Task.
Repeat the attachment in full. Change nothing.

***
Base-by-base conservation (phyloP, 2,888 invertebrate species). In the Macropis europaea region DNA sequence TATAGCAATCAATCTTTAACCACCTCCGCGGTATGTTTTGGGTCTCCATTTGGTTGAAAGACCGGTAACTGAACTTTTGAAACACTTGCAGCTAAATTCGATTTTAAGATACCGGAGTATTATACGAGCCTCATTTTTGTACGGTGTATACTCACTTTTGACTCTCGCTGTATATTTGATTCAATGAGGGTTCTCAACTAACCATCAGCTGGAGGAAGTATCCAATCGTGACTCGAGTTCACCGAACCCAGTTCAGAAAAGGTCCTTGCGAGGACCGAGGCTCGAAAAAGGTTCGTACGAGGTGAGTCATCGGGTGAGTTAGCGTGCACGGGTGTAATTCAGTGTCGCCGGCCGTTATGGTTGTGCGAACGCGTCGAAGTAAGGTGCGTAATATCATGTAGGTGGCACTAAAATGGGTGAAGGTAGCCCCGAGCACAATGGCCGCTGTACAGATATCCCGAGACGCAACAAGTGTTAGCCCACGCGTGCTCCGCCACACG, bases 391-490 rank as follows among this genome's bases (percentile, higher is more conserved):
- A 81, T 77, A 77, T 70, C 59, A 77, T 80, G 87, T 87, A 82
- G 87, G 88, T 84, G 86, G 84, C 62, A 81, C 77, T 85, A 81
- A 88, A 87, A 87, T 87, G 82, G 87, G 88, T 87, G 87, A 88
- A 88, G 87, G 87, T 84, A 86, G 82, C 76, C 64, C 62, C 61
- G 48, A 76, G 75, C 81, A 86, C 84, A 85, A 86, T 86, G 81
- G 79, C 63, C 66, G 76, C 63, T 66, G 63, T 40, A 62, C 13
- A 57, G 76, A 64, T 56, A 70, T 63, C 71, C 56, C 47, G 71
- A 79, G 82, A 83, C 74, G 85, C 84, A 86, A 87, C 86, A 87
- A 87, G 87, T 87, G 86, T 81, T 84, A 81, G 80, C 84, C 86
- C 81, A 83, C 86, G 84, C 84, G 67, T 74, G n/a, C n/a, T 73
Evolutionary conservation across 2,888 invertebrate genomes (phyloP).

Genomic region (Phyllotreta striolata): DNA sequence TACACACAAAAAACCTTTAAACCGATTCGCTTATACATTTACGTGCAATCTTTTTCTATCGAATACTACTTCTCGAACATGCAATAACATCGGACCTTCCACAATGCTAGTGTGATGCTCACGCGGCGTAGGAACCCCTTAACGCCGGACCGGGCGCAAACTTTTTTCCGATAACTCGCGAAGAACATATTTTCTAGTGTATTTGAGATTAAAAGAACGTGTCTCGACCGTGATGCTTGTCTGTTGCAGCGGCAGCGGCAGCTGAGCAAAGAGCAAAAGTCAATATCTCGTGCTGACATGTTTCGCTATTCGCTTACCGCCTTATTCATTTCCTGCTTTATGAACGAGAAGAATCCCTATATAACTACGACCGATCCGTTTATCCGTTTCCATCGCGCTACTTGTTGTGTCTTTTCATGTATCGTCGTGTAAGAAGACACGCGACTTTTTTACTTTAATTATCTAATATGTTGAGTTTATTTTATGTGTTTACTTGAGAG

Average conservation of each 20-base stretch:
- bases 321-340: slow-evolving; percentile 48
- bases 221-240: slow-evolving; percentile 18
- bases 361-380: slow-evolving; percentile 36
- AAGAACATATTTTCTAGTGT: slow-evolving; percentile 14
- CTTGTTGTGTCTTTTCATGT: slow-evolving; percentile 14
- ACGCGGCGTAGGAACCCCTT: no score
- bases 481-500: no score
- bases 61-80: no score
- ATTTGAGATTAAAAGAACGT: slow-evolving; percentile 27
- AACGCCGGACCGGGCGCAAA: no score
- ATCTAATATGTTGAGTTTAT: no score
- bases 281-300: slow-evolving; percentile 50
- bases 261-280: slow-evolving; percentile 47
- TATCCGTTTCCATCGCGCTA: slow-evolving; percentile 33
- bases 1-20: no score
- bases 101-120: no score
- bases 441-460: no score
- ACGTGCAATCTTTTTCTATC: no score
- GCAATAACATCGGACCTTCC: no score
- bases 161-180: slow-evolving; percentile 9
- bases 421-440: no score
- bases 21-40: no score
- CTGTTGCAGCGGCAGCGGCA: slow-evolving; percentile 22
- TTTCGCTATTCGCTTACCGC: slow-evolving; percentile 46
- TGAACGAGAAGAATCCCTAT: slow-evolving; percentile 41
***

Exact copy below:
Base-by-base conservation (phyloP, 2,888 invertebrate species). In the Macropis europaea region DNA sequence TATAGCAATCAATCTTTAACCACCTCCGCGGTATGTTTTGGGTCTCCATTTGGTTGAAAGACCGGTAACTGAACTTTTGAAACACTTGCAGCTAAATTCGATTTTAAGATACCGGAGTATTATACGAGCCTCATTTTTGTACGGTGTATACTCACTTTTGACTCTCGCTGTATATTTGATTCAATGAGGGTTCTCAACTAACCATCAGCTGGAGGAAGTATCCAATCGTGACTCGAGTTCACCGAACCCAGTTCAGAAAAGGTCCTTGCGAGGACCGAGGCTCGAAAAAGGTTCGTACGAGGTGAGTCATCGGGTGAGTTAGCGTGCACGGGTGTAATTCAGTGTCGCCGGCCGTTATGGTTGTGCGAACGCGTCGAAGTAAGGTGCGTAATATCATGTAGGTGGCACTAAAATGGGTGAAGGTAGCCCCGAGCACAATGGCCGCTGTACAGATATCCCGAGACGCAACAAGTGTTAGCCCACGCGTGCTCCGCCACACG, bases 391-490 rank as follows among this genome's bases (percentile, higher is more conserved):
- A 81, T 77, A 77, T 70, C 59, A 77, T 80, G 87, T 87, A 82
- G 87, G 88, T 84, G 86, G 84, C 62, A 81, C 77, T 85, A 81
- A 88, A 87, A 87, T 87, G 82, G 87, G 88, T 87, G 87, A 88
- A 88, G 87, G 87, T 84, A 86, G 82, C 76, C 64, C 62, C 61
- G 48, A 76, G 75, C 81, A 86, C 84, A 85, A 86, T 86, G 81
- G 79, C 63, C 66, G 76, C 63, T 66, G 63, T 40, A 62, C 13
- A 57, G 76, A 64, T 56, A 70, T 63, C 71, C 56, C 47, G 71
- A 79, G 82, A 83, C 74, G 85, C 84, A 86, A 87, C 86, A 87
- A 87, G 87, T 87, G 86, T 81, T 84, A 81, G 80, C 84, C 86
- C 81, A 83, C 86, G 84, C 84, G 67, T 74, G n/a, C n/a, T 73
Evolutionary conservation across 2,888 invertebrate genomes (phyloP).

Genomic region (Phyllotreta striolata): DNA sequence TACACACAAAAAACCTTTAAACCGATTCGCTTATACATTTACGTGCAATCTTTTTCTATCGAATACTACTTCTCGAACATGCAATAACATCGGACCTTCCACAATGCTAGTGTGATGCTCACGCGGCGTAGGAACCCCTTAACGCCGGACCGGGCGCAAACTTTTTTCCGATAACTCGCGAAGAACATATTTTCTAGTGTATTTGAGATTAAAAGAACGTGTCTCGACCGTGATGCTTGTCTGTTGCAGCGGCAGCGGCAGCTGAGCAAAGAGCAAAAGTCAATATCTCGTGCTGACATGTTTCGCTATTCGCTTACCGCCTTATTCATTTCCTGCTTTATGAACGAGAAGAATCCCTATATAACTACGACCGATCCGTTTATCCGTTTCCATCGCGCTACTTGTTGTGTCTTTTCATGTATCGTCGTGTAAGAAGACACGCGACTTTTTTACTTTAATTATCTAATATGTTGAGTTTATTTTATGTGTTTACTTGAGAG

Average conservation of each 20-base stretch:
- bases 321-340: slow-evolving; percentile 48
- bases 221-240: slow-evolving; percentile 18
- bases 361-380: slow-evolving; percentile 36
- AAGAACATATTTTCTAGTGT: slow-evolving; percentile 14
- CTTGTTGTGTCTTTTCATGT: slow-evolving; percentile 14
- ACGCGGCGTAGGAACCCCTT: no score
- bases 481-500: no score
- bases 61-80: no score
- ATTTGAGATTAAAAGAACGT: slow-evolving; percentile 27
- AACGCCGGACCGGGCGCAAA: no score
- ATCTAATATGTTGAGTTTAT: no score
- bases 281-300: slow-evolving; percentile 50
- bases 261-280: slow-evolving; percentile 47
- TATCCGTTTCCATCGCGCTA: slow-evolving; percentile 33
- bases 1-20: no score
- bases 101-120: no score
- bases 441-460: no score
- ACGTGCAATCTTTTTCTATC: no score
- GCAATAACATCGGACCTTCC: no score
- bases 161-180: slow-evolving; percentile 9
- bases 421-440: no score
- bases 21-40: no score
- CTGTTGCAGCGGCAGCGGCA: slow-evolving; percentile 22
- TTTCGCTATTCGCTTACCGC: slow-evolving; percentile 46
- TGAACGAGAAGAATCCCTAT: slow-evolving; percentile 41